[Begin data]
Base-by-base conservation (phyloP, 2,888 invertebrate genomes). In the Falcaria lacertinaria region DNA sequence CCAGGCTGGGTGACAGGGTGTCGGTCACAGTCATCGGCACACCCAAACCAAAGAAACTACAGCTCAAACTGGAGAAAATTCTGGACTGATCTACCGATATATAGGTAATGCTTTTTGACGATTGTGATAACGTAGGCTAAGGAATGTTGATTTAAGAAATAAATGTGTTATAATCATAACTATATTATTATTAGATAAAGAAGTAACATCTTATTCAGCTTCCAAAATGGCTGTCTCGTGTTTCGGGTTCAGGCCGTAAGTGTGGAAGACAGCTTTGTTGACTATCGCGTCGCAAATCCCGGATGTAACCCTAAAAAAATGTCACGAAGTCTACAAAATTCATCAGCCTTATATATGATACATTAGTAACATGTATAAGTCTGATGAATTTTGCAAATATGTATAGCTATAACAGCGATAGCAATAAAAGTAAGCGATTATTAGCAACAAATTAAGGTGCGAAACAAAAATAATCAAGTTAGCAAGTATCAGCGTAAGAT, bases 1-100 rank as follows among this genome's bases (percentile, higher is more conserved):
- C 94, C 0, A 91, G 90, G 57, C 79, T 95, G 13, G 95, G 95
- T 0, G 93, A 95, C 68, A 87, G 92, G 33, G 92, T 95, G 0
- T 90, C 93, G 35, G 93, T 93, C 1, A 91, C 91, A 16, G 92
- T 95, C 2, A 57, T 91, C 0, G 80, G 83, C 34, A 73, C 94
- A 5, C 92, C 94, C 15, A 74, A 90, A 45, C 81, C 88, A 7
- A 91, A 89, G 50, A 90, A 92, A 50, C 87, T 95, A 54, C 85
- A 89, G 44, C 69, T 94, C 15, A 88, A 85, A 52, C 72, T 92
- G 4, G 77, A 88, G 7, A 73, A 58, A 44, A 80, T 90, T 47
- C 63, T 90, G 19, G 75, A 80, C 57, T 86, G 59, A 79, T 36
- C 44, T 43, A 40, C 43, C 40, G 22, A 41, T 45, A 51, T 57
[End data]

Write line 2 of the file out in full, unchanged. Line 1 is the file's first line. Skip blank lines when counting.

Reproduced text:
- C 94, C 0, A 91, G 90, G 57, C 79, T 95, G 13, G 95, G 95